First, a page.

Misconceptions and how to treat head lice

Did you know the word lice is plural for louse? I guess that little factoid is great for a trivia game but it hardly helps when you find a louse or lice on you or your child. Having lice is a common occurrence and we get panicked calls from mothers, commercial establishments and schools or day cares quite often wanting treatment. Our response is almost always met with disbelief and an insistence on service if for no other reason, it makes the person at least feel better. One other fact is that there are really only three louses that regularly cause problems for humans but the head louse is the most common so we tacle just this one for now. Hopefully with this article you can rest easier and find out how you can quickly take care of these problems on your own.

It is often thought that only unclean or poorer people get head lice and this simply is not true. Anybody can get this parasite especially those who are in large groups of people. Schools often have outbreaks and have ongoing programs to check for the lice and control the spread. Head lice CAN be transmitted via close contact or a shared hat, comb, towel or hair brush and kids are famous for trading these thing back and forth. By the way, lice actually prefer clean hair as opposed to dirty.

Spraying or fogging IS necessary to kill the lice or they will infest your entire home. While head lice can live for about 2 days off the scalp the chances of them re-infesting your head again are pretty remote. While sprays might kill some it is best to simply launder clothes, hats or towels in 125 degree water for about 10 minutes and that will kill all the stages of the louse.

Long hair increases your chances for head lice is another myth that goes around but the truth is you have just as much chance as with short.

Head lice can feed off fallen hair that is on the ground to survive. While it is true that head lice can be found on or near fallen hair they do not feed on it. Head lice eat blood from their tiny bites they produce in the scalp. Eggs also called ‘nits’ may be attached to the fallen hair but it’s unlikely they’ll hatch away from the warmth of the scalp and they need a blood meal within the first hour after hatching or else they will die.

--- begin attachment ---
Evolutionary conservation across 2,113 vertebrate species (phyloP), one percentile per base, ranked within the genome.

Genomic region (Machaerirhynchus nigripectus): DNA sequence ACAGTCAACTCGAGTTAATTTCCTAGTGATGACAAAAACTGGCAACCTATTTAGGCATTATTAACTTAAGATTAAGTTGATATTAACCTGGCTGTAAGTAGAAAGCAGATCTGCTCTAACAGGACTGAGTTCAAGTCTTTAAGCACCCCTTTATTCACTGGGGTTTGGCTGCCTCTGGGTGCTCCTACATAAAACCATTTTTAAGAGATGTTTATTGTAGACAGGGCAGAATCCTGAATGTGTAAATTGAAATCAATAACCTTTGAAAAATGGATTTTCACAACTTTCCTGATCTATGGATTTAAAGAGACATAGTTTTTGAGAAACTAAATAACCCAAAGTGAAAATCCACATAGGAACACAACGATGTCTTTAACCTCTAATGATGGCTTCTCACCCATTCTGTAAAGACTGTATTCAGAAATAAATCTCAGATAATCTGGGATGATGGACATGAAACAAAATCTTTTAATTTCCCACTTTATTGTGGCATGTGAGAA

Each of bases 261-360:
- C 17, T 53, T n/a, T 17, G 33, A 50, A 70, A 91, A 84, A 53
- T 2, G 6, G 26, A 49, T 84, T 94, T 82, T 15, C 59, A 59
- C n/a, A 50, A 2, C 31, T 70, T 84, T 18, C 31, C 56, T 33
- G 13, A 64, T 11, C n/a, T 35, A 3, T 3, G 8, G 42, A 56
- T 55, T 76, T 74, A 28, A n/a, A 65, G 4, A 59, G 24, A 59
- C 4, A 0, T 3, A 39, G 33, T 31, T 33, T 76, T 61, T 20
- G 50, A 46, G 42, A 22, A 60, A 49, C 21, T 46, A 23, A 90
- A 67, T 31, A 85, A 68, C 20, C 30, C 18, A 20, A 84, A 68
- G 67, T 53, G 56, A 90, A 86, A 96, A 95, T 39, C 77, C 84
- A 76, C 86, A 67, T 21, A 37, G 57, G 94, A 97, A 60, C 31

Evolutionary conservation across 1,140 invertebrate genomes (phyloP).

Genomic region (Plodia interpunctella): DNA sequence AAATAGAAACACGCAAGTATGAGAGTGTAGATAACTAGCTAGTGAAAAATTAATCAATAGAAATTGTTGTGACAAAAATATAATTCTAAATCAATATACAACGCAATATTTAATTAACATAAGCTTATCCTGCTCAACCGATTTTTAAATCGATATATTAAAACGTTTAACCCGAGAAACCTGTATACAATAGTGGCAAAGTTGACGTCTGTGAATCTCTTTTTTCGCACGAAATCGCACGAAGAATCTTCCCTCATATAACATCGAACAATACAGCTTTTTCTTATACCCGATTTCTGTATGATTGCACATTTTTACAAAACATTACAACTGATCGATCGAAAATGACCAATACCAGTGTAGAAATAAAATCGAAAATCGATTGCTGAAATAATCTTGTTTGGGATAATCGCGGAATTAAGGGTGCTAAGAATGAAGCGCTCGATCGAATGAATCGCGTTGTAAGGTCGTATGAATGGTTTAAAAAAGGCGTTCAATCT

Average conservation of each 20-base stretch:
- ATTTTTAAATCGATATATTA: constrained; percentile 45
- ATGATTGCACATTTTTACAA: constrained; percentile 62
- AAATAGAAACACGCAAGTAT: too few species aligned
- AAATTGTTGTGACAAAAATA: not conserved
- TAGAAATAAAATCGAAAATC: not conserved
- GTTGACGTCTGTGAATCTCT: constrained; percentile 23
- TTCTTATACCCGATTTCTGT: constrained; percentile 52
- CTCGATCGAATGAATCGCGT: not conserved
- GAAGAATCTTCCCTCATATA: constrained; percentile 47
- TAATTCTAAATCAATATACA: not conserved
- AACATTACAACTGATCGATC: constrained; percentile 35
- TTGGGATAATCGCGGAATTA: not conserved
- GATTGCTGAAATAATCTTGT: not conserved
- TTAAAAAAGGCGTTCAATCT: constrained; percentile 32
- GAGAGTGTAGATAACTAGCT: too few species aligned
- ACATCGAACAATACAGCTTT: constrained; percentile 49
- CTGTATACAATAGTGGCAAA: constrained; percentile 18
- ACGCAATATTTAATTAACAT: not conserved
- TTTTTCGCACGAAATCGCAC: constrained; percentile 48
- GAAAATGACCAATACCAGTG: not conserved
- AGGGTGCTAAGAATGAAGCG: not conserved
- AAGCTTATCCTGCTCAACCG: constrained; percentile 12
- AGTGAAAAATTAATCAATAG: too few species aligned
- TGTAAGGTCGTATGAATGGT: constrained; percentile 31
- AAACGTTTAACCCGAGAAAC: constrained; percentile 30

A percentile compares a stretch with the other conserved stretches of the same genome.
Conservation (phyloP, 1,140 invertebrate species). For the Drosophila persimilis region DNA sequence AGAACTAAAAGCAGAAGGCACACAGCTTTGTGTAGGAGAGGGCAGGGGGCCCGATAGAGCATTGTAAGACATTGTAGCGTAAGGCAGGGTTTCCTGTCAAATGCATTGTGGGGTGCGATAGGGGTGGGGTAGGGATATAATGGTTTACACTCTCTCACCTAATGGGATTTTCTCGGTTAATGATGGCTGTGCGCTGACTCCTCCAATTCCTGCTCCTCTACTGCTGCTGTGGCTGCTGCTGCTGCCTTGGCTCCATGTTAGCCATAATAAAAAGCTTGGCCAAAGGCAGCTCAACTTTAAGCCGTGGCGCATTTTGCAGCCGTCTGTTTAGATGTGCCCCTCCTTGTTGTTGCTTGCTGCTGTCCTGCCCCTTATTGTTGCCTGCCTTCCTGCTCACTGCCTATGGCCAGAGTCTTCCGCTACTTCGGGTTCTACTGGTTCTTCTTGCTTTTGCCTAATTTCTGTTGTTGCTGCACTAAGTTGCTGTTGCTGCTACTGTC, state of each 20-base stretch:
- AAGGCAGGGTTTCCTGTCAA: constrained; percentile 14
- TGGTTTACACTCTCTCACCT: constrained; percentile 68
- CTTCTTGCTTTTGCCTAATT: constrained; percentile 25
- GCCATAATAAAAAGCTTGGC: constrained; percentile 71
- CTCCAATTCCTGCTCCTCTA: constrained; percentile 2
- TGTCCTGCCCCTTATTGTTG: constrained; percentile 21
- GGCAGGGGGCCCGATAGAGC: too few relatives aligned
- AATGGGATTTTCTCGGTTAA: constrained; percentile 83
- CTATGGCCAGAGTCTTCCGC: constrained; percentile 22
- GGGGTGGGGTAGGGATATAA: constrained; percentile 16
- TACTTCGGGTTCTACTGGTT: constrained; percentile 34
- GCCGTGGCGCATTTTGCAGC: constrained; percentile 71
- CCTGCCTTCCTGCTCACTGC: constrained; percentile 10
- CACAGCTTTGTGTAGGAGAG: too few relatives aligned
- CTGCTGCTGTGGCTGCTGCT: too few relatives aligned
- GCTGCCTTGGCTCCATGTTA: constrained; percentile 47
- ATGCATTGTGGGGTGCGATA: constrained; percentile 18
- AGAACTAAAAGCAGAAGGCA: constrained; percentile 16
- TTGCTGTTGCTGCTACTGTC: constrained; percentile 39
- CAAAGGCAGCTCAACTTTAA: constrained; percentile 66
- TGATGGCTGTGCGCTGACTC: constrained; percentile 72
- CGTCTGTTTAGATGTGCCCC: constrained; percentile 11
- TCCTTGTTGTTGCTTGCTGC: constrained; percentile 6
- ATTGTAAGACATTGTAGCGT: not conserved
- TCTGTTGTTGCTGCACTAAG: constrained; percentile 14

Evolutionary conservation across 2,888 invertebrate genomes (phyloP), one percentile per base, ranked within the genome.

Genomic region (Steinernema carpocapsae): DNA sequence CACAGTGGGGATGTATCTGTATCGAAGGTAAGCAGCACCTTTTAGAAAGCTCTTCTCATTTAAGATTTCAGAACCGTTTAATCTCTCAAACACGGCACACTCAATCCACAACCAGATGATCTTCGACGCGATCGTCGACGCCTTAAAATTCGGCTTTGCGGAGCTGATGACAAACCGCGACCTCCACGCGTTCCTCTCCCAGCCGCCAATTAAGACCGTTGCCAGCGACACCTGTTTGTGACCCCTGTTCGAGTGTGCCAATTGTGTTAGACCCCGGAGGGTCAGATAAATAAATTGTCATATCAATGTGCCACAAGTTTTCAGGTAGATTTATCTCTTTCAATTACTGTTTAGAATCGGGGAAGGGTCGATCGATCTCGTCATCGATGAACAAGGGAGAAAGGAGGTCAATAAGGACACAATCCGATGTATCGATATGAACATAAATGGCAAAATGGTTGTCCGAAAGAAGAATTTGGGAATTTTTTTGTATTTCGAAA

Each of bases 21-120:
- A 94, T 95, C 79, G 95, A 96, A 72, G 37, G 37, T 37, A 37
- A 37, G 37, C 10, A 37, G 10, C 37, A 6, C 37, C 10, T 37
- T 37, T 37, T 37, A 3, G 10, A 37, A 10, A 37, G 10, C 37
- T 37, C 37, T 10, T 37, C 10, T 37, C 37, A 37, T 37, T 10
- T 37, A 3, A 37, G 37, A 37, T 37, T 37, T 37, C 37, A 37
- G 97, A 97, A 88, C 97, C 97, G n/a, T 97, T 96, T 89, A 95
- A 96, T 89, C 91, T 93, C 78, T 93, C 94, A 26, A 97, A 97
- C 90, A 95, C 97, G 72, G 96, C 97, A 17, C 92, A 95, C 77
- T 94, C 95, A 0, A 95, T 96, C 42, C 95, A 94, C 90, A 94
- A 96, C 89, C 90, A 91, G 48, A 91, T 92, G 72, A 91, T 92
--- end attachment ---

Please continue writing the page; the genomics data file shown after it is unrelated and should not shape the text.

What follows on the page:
Pets can be infested with head lice. Head lice are exclusively a parasite of the human head and while it is true they can fall or crawl onto a pets body if say the kids are playing and in close contact, they cannot survive and will die unless they can find a human head on which to feed.

Hair spray kills head lice. I think this came about from reports of hair spray globules resembling the nits (eggs) but hair spray is ineffective and not safe to use for this purpose.

Head lice transmit disease. Nope, head lice are not vectors of any disease to humans.

How to treat head lice

Treating head lice consists mainly of isolating the person for a few days until the problem is solved. Not in a locked room or anything just no close contact and don’t allow for sharing of combs, hats etc. Sheets, pillow cases and clothes should be washed in hot water with detergent. (or dry cleaned but you should alert the cleaner) Temperature needs to be 125 degrees or more and the items need at least 10 minutes in this hot water. For areas like couches or chairs you could treat them with a product like ‘Nix’ or ‘Rid’ sprays. You could just stay off of them for a couple of days and the lice will be dead anyway.

For the person, use shampoos that are specifically made for lice control. The eggs are cemented to the hair and will not come off with regular shampoo. Special combs are available that can remove the eggs and make sure to launder any towel used in this process as well as clothing and vacuum the area as well.

Finally, try not to panic when head lice are discovered, I”m sure it’s embarrassing for you but it happens to millions of people every year and with these simple procedures it will be a thing of the past rather quickly.

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About The Bug Doctor

Jerry Schappert is a certified pest control operator and Associate Certified Entomologist with over two and a half decades of experience from birds to termites and everything in between. He started as a route technician and worked his way up to commercial/national accounts representative. Always learning in his craft he is familiar with rural pest services and big city control techniques. Jerry has owned and operated a successful pest control company since 1993 in Ocala,Florida. While his knowledge and practical application has benefitted his community Jerry wanted to impart his wisdom on a broader scale to help many more. Pestcemetery.com was born from that idea in 2007 and has been well received. It is the goal of this site to inform you with his keen insights and safely guide you through your pest control treatment needs.
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